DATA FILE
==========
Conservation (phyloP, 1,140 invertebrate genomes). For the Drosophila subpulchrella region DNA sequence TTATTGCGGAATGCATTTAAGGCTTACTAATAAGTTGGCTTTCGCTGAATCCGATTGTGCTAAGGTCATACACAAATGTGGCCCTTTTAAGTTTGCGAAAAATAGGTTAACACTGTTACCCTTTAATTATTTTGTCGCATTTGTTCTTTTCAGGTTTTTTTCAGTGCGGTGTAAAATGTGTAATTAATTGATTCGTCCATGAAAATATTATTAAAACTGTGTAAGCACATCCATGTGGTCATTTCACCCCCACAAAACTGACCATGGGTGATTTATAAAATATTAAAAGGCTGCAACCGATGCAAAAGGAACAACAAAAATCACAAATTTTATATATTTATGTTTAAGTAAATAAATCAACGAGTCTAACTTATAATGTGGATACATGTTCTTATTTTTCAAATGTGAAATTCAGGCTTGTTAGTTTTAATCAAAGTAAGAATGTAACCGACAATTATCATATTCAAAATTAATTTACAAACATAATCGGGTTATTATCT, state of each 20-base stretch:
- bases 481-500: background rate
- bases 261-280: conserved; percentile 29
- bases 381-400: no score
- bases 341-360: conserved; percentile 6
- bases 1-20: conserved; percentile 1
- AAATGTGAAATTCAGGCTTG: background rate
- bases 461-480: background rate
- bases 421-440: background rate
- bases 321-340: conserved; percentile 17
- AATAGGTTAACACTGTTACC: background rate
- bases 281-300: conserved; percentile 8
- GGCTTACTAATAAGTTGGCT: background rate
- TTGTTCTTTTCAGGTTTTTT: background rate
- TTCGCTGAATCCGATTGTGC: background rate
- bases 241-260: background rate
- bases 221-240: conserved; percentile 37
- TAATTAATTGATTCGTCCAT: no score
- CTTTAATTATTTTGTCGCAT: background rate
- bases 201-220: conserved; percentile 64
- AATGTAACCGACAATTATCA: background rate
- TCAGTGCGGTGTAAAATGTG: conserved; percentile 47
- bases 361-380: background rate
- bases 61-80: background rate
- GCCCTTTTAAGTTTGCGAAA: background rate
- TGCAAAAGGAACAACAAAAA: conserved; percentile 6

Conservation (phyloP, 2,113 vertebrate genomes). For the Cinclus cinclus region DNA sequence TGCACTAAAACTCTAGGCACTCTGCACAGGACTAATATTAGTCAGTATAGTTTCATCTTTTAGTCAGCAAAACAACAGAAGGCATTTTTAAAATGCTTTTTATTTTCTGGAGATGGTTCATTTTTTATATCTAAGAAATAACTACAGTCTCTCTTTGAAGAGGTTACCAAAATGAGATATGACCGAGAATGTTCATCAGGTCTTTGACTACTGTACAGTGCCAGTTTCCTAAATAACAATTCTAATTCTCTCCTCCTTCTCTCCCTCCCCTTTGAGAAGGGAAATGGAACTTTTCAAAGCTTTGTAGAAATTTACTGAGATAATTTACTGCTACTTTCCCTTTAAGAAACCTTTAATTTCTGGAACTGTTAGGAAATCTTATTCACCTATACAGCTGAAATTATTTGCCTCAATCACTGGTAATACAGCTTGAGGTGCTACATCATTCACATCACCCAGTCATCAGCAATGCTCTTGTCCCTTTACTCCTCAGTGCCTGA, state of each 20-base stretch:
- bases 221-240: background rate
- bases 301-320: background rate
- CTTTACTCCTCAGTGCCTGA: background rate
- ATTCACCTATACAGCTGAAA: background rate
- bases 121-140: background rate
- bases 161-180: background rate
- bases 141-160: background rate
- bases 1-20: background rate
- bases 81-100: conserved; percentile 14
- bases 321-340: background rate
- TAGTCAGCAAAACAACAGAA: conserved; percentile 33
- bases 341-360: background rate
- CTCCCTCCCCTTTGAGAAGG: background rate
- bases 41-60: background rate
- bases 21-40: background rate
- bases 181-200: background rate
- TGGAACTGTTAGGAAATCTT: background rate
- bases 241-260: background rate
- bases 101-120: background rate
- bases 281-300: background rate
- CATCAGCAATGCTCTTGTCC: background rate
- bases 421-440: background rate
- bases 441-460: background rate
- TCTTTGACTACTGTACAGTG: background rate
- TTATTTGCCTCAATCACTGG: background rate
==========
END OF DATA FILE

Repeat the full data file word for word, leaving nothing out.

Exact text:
Conservation (phyloP, 1,140 invertebrate genomes). For the Drosophila subpulchrella region DNA sequence TTATTGCGGAATGCATTTAAGGCTTACTAATAAGTTGGCTTTCGCTGAATCCGATTGTGCTAAGGTCATACACAAATGTGGCCCTTTTAAGTTTGCGAAAAATAGGTTAACACTGTTACCCTTTAATTATTTTGTCGCATTTGTTCTTTTCAGGTTTTTTTCAGTGCGGTGTAAAATGTGTAATTAATTGATTCGTCCATGAAAATATTATTAAAACTGTGTAAGCACATCCATGTGGTCATTTCACCCCCACAAAACTGACCATGGGTGATTTATAAAATATTAAAAGGCTGCAACCGATGCAAAAGGAACAACAAAAATCACAAATTTTATATATTTATGTTTAAGTAAATAAATCAACGAGTCTAACTTATAATGTGGATACATGTTCTTATTTTTCAAATGTGAAATTCAGGCTTGTTAGTTTTAATCAAAGTAAGAATGTAACCGACAATTATCATATTCAAAATTAATTTACAAACATAATCGGGTTATTATCT, state of each 20-base stretch:
- bases 481-500: background rate
- bases 261-280: conserved; percentile 29
- bases 381-400: no score
- bases 341-360: conserved; percentile 6
- bases 1-20: conserved; percentile 1
- AAATGTGAAATTCAGGCTTG: background rate
- bases 461-480: background rate
- bases 421-440: background rate
- bases 321-340: conserved; percentile 17
- AATAGGTTAACACTGTTACC: background rate
- bases 281-300: conserved; percentile 8
- GGCTTACTAATAAGTTGGCT: background rate
- TTGTTCTTTTCAGGTTTTTT: background rate
- TTCGCTGAATCCGATTGTGC: background rate
- bases 241-260: background rate
- bases 221-240: conserved; percentile 37
- TAATTAATTGATTCGTCCAT: no score
- CTTTAATTATTTTGTCGCAT: background rate
- bases 201-220: conserved; percentile 64
- AATGTAACCGACAATTATCA: background rate
- TCAGTGCGGTGTAAAATGTG: conserved; percentile 47
- bases 361-380: background rate
- bases 61-80: background rate
- GCCCTTTTAAGTTTGCGAAA: background rate
- TGCAAAAGGAACAACAAAAA: conserved; percentile 6

Conservation (phyloP, 2,113 vertebrate genomes). For the Cinclus cinclus region DNA sequence TGCACTAAAACTCTAGGCACTCTGCACAGGACTAATATTAGTCAGTATAGTTTCATCTTTTAGTCAGCAAAACAACAGAAGGCATTTTTAAAATGCTTTTTATTTTCTGGAGATGGTTCATTTTTTATATCTAAGAAATAACTACAGTCTCTCTTTGAAGAGGTTACCAAAATGAGATATGACCGAGAATGTTCATCAGGTCTTTGACTACTGTACAGTGCCAGTTTCCTAAATAACAATTCTAATTCTCTCCTCCTTCTCTCCCTCCCCTTTGAGAAGGGAAATGGAACTTTTCAAAGCTTTGTAGAAATTTACTGAGATAATTTACTGCTACTTTCCCTTTAAGAAACCTTTAATTTCTGGAACTGTTAGGAAATCTTATTCACCTATACAGCTGAAATTATTTGCCTCAATCACTGGTAATACAGCTTGAGGTGCTACATCATTCACATCACCCAGTCATCAGCAATGCTCTTGTCCCTTTACTCCTCAGTGCCTGA, state of each 20-base stretch:
- bases 221-240: background rate
- bases 301-320: background rate
- CTTTACTCCTCAGTGCCTGA: background rate
- ATTCACCTATACAGCTGAAA: background rate
- bases 121-140: background rate
- bases 161-180: background rate
- bases 141-160: background rate
- bases 1-20: background rate
- bases 81-100: conserved; percentile 14
- bases 321-340: background rate
- TAGTCAGCAAAACAACAGAA: conserved; percentile 33
- bases 341-360: background rate
- CTCCCTCCCCTTTGAGAAGG: background rate
- bases 41-60: background rate
- bases 21-40: background rate
- bases 181-200: background rate
- TGGAACTGTTAGGAAATCTT: background rate
- bases 241-260: background rate
- bases 101-120: background rate
- bases 281-300: background rate
- CATCAGCAATGCTCTTGTCC: background rate
- bases 421-440: background rate
- bases 441-460: background rate
- TCTTTGACTACTGTACAGTG: background rate
- TTATTTGCCTCAATCACTGG: background rate